I’d also point out that most of human history fit the description of “Paul”. People wanted to make progress, but on the timescale of individual lifespans, they almost never made any. With the exception of things like fire, the world never improved. These were people with virtually the same brains and eyes as us. Occasionally, they reconized patters in what they experienced, but when they tried to understand what was actually behind them they failed almost completely. Their lives were dominated by useful rules of thumb and myths that bore no resemblance to the truth. They wanted to make progress, but didn’t know how.

    So, exactly what changed? Did we start making process because “That’s just some authoritative designer must have wanted?” How did out mind become designed for truth?

  16. 16
    goodusername says:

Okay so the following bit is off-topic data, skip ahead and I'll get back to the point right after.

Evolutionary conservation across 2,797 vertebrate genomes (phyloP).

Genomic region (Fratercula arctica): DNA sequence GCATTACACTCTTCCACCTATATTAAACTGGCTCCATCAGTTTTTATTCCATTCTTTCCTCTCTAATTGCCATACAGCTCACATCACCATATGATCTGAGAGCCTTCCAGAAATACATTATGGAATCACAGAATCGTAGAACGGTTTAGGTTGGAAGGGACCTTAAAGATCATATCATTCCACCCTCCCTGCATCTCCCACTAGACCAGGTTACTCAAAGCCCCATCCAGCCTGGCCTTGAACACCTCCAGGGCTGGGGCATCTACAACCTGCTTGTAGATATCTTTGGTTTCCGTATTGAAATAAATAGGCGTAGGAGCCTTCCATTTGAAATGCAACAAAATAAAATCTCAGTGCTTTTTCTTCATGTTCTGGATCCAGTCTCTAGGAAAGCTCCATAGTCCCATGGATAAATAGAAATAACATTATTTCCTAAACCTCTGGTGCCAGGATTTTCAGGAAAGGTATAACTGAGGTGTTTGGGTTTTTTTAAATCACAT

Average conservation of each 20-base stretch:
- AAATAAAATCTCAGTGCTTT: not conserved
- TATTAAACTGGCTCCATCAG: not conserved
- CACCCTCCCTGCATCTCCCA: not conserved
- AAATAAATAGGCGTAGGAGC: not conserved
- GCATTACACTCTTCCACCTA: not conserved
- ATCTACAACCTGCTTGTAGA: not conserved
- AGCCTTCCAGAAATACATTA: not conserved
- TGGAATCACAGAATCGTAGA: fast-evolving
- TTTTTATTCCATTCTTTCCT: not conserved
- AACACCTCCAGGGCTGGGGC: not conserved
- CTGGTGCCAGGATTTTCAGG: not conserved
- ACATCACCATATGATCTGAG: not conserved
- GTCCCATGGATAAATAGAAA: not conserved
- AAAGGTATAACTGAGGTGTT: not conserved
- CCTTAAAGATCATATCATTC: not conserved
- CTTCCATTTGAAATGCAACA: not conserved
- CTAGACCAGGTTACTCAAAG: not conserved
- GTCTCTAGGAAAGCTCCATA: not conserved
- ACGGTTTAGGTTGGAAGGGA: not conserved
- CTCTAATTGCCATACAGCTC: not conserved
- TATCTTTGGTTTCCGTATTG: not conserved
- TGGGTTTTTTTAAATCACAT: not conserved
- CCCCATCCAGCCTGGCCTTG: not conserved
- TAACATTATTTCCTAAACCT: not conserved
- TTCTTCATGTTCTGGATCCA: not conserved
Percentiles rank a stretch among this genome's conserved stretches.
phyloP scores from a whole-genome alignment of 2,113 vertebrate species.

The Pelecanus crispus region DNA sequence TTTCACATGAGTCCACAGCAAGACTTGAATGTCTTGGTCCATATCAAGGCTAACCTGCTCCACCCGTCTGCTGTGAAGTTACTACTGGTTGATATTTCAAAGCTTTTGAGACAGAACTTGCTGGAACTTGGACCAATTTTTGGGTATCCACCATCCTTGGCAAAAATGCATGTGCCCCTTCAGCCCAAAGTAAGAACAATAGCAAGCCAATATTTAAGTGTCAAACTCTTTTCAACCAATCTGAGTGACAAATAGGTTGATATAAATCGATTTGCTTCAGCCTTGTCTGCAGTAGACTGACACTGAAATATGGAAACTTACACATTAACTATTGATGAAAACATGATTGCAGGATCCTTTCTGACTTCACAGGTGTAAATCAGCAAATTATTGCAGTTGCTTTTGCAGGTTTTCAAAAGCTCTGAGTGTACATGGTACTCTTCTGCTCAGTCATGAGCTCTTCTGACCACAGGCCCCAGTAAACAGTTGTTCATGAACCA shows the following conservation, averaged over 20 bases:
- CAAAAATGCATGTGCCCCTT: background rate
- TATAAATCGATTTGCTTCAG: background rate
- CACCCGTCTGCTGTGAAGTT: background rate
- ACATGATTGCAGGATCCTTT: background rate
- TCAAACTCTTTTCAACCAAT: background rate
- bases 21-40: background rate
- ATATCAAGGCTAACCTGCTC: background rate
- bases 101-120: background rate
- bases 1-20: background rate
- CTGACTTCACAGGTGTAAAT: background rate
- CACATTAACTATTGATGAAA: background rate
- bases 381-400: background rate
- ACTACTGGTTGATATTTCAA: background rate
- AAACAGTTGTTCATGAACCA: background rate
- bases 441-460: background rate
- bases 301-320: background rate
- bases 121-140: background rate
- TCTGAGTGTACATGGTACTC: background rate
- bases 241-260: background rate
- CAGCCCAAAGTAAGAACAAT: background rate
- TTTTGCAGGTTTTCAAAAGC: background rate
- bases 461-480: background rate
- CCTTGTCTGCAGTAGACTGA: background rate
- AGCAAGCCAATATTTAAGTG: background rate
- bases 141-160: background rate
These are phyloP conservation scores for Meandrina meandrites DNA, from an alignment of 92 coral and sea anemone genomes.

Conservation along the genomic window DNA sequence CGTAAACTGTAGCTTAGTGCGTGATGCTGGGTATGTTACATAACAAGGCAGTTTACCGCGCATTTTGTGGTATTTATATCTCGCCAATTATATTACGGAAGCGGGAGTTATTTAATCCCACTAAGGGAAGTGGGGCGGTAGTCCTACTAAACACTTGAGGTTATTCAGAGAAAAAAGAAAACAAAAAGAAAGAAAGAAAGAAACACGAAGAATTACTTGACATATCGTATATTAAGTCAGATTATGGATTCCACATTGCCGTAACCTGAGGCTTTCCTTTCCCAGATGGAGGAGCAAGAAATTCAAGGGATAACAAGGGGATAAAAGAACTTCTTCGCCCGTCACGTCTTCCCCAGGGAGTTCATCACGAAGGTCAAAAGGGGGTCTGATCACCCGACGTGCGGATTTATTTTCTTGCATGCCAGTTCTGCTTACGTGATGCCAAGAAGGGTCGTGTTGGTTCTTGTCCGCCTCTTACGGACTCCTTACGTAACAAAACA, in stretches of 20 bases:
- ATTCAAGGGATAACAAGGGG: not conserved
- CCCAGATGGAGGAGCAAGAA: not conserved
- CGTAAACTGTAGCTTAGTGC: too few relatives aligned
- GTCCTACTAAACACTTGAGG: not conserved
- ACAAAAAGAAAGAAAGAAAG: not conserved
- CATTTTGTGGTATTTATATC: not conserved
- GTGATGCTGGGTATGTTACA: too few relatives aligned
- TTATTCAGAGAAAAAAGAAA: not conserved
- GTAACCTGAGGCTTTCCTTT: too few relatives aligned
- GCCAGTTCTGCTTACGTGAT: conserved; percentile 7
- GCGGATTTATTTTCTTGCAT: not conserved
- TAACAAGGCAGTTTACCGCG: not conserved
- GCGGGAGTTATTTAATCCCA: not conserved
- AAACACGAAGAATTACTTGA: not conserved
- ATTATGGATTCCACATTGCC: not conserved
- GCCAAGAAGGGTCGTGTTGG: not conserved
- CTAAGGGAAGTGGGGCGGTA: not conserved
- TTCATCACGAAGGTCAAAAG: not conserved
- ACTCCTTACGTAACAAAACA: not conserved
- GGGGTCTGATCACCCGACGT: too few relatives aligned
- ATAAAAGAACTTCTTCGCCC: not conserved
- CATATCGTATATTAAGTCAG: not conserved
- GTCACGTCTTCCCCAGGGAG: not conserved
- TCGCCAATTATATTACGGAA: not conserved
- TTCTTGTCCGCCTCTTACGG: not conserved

Origenes,

    How does that work? Explain how ‘intelligence’ is being selected.

    What part of my explanation don’t you understand?

    As pointed out before, natural selection does not make a distinction between intelligent or unintelligent beliefs.

    Obviously, one might do the right thing for the wrong reasons. But unless you’re going to assert that there’s nothing unrealistic about the Mr. Magoo cartoons, higher intelligence does indeed aid in making appropriate actions. Again, if that wasn’t the case, there would be no point to have senses. One can do a random action with or without sight.

    It only selects behavior.

    Yes, and how do you decide what action to take? Is your intelligence involved in any way? Do you think at all when encountering an obstacle or danger?

    If you were to notice that you are approaching a tiger, would you put any thought into what to do?

    Or, since thinking about it is not more likely to produce a proper action than choosing an action at random, are you just as likely to just keep walking forward, or to dance, or sing a song, or any number of other possible actions?

    I don’t believe that, and neither do you, because if you did believe what you’re saying you wouldn’t still be alive to have this conversation.

  17. 17
    Origenes says:

    goodusername: Obviously, one might do the right thing for the wrong reasons.